Quantcast

Warriors cautioned Steve Kerr about working for James Dolan

Steve KerrNew York Knicks owner James Dolan hired Phil Jackson so he could yield to an expert. Jackson has been given total control of New York’s basketball operations department, which means Dolan shouldn’t be stepping on any toes going forward. Steve Kerr may not be convinced of that.

Ian Begley of ESPNNewYork.com is reporting that one of the pitches the Golden State Warriors made to Kerr had to do with the difficulty of working under Dolan. A source “familiar with the process” reportedly told Begley that the Warriors reminded Kerr of how established coaches like Larry Brown and Mike D’Antoni fared with the Knicks and that played a role in Kerr’s decision to choose Golden State.

Kerr’s agent Mike Tannenbaum emphasized the importance of Kerr remaining close to his family.

“Both Golden State and the Knicks were terrific to deal with, and they both made very generous offers,” Tannenbaum said. “This wasn’t a decision about money, or trying to get the last dollar. In the end, for Steve, this was based on lifestyle and family. That was a huge, huge factor in choosing Golden State. Now his family is a short flight away, and that was an extremely important thing for Steve.”

As with any major career decision, I’m sure Kerr considered a number of factors. Reports that he wanted to remain on the West Coast to be closer to his daughter obviously were not overblown, but I wouldn’t be surprised if he also wanted to avoid Dolan. At the end of the day, Dolan still owns the Knicks. As long as that’s the case, there’s always a risk of his influence harming the franchise.

Warriors screwed up email announcing Mark Jackson firing

The Golden State Warriors sent out an email to season ticket holders on Tuesday to inform them of the Mark Jackson firing. Only there was one pretty big oversight.

In the subject line for the email, the Warriors screwed up by saying they had beaten the Clippers and were now offering tickets for the second round of the postseason:

Warriors email

They obviously realized the mistake, because they sent out another email 10 minutes later to correct the error. Notice the subject line in this one:

Wishful thinking for the Warriors. They probably just had that email in their cue in case the team won and forgot to make the adjustment after the loss. It happens.

Tip via David B.

Mark Jackson reportedly was disinterested in game preparation, reluctant to practice

Mark JacksonWhy would the Golden State Warriors fire Mark Jackson as head coach when he had so much success the last two seasons?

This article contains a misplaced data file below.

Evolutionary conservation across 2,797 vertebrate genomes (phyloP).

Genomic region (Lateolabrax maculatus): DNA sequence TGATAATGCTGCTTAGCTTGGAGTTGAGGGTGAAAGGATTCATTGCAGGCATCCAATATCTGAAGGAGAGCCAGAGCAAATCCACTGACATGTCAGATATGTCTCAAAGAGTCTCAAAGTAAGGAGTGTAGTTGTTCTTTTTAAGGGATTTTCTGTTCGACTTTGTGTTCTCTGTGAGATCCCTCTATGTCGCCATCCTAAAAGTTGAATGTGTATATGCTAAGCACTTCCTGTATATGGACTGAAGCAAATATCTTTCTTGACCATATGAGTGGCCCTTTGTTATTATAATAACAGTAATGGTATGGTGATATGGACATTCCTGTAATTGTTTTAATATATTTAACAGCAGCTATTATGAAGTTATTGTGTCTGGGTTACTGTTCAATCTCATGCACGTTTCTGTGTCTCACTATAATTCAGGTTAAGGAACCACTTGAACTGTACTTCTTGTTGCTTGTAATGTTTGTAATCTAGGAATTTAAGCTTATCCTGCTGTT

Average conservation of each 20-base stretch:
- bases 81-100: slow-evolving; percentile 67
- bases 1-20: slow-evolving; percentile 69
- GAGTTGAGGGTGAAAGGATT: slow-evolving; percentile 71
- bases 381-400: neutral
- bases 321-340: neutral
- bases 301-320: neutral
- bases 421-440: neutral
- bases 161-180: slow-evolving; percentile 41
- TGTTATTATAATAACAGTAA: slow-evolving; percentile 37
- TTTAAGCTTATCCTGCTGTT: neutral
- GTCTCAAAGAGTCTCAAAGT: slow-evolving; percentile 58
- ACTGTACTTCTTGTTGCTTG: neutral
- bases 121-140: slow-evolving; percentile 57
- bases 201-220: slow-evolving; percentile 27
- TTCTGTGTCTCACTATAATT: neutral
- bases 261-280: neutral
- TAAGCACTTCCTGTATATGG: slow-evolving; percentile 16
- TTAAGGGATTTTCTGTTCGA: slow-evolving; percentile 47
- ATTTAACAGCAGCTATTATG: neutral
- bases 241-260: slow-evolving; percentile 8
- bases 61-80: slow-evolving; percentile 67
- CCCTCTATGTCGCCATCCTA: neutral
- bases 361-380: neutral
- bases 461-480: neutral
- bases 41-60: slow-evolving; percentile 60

The Dubs went 47-35 last season and won a playoff series. They were 51-31 this season and pushed the Clippers to seven games despite not having Andrew Bogut in the lineup.

The buzz for the past few months was that he was clashing with ownership and that they would likely fire him, and that’s what happened on Tuesday.

So where did things go wrong?

One theory is that the owners had their eye on other coaches who are available whom they feel may be better suited to lead the team. Stan Vun Gundy, Steve Kerr and Fred Hoiberg are coaches who have been mentioned in connection with the job. But Yahoo! Sports’ Adrian Wojnarowski says there were other factors at play in the team’d decision to dismiss the first-time coach.

Here’s what Woj reported:

Jackson clashed constantly with management and struggled to manage his coaching staff during his Warriors tenure. Jackson’s disinterest in game preparation and reluctance to practice despite a mostly young and gifted roster played a part in management’s reluctance to commit long term to him, league sources said.

One such example is what happened with assistant coach Brian Scalabrine. Jackson reportedly forced the demotion of Scal after the former Boston Celtic argued with another assistant on the staff. The demotion reportedly occurred against the ownership’s wishes. Additionally, assistant Darren Erman reportedly was instrumental in building the Warriors’ defense, but he was fired late in the season for a tape recording incident. Perhaps these are two examples of Jackson struggling to manage his staff.

As for the other stuff, I can’t imagine that Mark Jackson did not hold practices or work on gameplans. Maybe he felt practicing more would be counterproductive at times. And maybe he left more of the game-planning to his assistants. But these are some of the reasons being given for his firing.

I really don’t care what reasons ownership has at this point; I think Jackson did a very fine job as coach of the Warriors. It’s too bad for him that Phil Jackson was hired as Knicks president, otherwise that head coaching job would have had his name on it. I would be surprised to see the Warriors have more success without Jackson around next season.

Warriors had bold plans to boycott Game 5 against Clippers

Steph Curry WarriorsThe Golden State Warriors had very specific, detailed plans to boycott Game 5 of their playoff series with the Los Angeles Clippers if they didn’t feel like the punishment for Donald Sterling matched what they wanted.